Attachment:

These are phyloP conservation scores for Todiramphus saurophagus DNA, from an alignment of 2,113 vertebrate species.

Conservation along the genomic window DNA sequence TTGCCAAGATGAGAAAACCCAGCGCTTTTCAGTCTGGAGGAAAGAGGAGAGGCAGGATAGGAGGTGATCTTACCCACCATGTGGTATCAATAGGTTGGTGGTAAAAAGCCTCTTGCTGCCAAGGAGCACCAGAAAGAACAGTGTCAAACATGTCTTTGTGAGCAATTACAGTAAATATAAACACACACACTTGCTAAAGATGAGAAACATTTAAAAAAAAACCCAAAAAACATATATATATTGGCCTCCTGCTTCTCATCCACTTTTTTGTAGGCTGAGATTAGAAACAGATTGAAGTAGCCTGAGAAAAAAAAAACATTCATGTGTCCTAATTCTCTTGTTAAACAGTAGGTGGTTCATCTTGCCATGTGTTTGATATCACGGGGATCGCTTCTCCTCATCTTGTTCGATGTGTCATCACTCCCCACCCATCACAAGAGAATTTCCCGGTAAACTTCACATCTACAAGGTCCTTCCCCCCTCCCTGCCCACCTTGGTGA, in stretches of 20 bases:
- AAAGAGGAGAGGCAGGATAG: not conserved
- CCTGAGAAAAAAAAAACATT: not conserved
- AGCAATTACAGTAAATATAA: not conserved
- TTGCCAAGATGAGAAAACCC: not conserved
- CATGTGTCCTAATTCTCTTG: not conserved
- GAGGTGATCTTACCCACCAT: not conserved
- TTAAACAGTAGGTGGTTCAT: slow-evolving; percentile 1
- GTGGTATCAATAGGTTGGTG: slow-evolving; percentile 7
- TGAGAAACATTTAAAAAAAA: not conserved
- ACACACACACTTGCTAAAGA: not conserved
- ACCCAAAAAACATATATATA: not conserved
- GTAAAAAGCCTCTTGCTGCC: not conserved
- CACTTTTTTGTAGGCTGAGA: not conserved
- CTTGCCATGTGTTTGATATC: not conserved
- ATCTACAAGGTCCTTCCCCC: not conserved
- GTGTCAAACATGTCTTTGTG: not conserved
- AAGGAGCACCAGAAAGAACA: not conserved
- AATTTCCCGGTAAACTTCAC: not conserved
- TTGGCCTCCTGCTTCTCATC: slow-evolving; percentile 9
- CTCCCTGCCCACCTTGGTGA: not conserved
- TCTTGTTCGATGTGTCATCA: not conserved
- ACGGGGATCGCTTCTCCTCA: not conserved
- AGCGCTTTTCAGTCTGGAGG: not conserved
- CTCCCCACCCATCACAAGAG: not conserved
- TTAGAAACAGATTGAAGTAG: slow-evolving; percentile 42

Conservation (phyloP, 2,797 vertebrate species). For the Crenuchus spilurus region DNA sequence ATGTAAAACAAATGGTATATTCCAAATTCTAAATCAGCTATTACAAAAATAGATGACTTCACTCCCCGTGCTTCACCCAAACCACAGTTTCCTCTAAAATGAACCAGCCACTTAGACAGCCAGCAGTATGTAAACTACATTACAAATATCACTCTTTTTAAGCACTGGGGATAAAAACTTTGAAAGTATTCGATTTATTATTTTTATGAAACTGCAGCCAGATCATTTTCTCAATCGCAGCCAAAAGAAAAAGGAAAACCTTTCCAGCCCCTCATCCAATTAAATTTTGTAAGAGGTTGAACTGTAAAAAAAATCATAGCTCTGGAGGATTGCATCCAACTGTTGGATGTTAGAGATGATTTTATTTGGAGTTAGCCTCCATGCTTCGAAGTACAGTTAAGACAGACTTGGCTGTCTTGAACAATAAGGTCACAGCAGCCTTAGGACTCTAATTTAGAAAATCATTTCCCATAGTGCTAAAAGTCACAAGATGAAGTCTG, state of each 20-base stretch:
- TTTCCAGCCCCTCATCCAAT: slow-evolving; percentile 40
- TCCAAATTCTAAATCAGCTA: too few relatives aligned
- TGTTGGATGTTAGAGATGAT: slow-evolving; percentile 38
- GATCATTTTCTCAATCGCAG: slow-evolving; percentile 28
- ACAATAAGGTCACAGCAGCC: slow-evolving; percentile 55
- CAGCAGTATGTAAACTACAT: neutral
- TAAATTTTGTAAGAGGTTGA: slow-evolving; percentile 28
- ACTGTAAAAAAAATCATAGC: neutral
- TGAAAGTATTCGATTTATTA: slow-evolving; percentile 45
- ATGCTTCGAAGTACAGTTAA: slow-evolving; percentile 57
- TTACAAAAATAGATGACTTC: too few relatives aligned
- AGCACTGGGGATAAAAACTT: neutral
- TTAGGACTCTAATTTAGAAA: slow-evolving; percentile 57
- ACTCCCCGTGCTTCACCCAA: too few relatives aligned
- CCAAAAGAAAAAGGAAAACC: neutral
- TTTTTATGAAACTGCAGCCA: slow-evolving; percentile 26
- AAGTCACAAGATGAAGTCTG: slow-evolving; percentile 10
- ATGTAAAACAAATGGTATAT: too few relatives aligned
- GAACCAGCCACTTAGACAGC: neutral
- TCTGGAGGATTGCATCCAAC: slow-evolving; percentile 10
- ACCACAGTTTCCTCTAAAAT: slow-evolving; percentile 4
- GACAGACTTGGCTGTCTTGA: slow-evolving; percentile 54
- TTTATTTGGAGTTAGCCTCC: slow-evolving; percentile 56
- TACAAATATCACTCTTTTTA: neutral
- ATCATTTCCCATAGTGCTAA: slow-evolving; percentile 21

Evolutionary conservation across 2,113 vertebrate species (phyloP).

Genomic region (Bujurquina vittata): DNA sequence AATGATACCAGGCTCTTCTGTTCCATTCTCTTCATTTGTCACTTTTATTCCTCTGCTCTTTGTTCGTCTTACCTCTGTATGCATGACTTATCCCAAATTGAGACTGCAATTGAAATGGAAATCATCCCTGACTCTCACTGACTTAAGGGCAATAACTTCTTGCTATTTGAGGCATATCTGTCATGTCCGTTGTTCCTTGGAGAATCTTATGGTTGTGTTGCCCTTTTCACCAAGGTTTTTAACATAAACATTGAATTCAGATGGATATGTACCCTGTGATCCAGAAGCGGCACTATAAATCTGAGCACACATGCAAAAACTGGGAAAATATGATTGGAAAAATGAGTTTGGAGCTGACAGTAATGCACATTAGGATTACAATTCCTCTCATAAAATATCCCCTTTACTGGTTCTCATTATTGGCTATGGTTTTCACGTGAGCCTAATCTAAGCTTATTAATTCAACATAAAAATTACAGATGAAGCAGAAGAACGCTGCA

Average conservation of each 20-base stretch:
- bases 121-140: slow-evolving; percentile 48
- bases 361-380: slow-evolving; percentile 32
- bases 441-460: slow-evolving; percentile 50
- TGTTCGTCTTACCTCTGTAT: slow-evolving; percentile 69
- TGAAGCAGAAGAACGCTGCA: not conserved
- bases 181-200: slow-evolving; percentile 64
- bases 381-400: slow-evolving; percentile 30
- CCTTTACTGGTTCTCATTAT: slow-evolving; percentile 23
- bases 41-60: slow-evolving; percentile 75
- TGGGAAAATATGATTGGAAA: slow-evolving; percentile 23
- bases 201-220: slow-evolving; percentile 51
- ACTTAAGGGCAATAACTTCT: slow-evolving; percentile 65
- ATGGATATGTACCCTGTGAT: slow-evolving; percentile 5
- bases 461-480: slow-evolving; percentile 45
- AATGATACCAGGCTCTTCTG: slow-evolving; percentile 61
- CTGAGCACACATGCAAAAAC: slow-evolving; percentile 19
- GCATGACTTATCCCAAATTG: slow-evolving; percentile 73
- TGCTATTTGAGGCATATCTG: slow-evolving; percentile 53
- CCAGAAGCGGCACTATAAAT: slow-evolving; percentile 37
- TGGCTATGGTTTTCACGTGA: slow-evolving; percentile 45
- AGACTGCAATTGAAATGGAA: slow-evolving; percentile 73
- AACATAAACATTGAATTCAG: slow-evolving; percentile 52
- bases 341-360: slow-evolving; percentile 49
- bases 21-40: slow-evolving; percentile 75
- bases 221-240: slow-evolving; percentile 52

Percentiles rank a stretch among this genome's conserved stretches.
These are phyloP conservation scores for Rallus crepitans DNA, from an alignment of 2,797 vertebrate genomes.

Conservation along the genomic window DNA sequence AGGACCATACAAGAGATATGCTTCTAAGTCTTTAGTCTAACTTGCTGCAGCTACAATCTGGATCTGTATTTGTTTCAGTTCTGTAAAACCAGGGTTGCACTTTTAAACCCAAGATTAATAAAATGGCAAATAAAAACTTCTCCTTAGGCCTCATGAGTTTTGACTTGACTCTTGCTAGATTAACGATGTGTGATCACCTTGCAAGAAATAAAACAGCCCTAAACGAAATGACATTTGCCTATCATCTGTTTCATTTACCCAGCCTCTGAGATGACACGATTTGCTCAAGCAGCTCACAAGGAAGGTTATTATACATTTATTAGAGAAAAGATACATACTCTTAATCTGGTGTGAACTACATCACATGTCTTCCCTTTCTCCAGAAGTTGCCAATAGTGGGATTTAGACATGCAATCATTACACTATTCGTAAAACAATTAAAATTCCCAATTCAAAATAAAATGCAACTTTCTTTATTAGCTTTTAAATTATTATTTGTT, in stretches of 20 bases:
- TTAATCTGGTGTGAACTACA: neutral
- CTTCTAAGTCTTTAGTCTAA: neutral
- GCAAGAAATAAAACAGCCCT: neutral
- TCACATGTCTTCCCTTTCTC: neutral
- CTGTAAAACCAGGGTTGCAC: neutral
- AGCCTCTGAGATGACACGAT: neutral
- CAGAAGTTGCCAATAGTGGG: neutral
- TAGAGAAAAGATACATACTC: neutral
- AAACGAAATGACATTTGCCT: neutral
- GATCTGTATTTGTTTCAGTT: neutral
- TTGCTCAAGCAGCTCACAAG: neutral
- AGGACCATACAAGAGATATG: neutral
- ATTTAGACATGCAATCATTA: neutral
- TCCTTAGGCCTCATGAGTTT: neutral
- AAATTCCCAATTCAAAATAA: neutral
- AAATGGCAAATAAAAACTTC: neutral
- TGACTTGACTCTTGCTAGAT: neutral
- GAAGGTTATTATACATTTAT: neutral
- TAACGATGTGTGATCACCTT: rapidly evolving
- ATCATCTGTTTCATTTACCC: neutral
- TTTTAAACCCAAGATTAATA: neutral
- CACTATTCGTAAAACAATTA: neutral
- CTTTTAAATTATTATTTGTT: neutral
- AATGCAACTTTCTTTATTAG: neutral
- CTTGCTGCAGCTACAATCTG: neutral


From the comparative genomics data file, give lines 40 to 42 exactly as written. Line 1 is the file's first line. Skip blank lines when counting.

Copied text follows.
- AGCACTGGGGATAAAAACTT: neutral
- TTAGGACTCTAATTTAGAAA: slow-evolving; percentile 57
- ACTCCCCGTGCTTCACCCAA: too few relatives aligned